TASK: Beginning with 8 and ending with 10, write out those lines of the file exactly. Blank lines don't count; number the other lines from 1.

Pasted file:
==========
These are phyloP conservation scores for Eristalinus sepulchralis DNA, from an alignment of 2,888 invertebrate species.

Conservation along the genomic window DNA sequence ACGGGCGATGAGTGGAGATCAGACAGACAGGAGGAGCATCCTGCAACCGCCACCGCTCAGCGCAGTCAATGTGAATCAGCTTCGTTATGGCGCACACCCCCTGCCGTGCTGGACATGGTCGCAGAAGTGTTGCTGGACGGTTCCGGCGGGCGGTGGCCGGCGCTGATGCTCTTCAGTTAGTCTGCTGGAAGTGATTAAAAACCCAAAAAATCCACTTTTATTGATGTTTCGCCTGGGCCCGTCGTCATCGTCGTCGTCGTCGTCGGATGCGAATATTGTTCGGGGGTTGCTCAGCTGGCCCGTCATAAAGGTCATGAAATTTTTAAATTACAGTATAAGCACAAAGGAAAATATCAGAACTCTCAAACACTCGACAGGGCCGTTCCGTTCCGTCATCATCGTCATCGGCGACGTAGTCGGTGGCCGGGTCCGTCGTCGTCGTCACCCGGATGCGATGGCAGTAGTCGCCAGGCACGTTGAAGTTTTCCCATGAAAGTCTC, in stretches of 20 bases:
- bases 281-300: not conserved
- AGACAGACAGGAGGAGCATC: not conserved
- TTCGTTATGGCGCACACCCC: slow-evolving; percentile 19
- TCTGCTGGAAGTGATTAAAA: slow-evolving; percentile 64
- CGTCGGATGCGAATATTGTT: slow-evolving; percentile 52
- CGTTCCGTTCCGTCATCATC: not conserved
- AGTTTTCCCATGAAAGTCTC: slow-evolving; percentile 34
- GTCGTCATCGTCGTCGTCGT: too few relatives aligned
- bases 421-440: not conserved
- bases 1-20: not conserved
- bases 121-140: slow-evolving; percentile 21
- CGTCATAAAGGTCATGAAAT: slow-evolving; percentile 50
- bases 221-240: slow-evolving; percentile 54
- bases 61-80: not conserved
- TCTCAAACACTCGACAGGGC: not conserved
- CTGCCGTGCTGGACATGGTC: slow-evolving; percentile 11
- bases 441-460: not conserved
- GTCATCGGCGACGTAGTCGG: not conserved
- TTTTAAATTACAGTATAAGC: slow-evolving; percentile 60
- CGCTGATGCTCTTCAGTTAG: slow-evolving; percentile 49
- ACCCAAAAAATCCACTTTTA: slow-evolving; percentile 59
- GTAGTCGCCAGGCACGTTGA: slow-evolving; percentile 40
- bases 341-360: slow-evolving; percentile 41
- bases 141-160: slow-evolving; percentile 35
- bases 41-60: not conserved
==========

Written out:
- CGTTCCGTTCCGTCATCATC: not conserved
- AGTTTTCCCATGAAAGTCTC: slow-evolving; percentile 34
- GTCGTCATCGTCGTCGTCGT: too few relatives aligned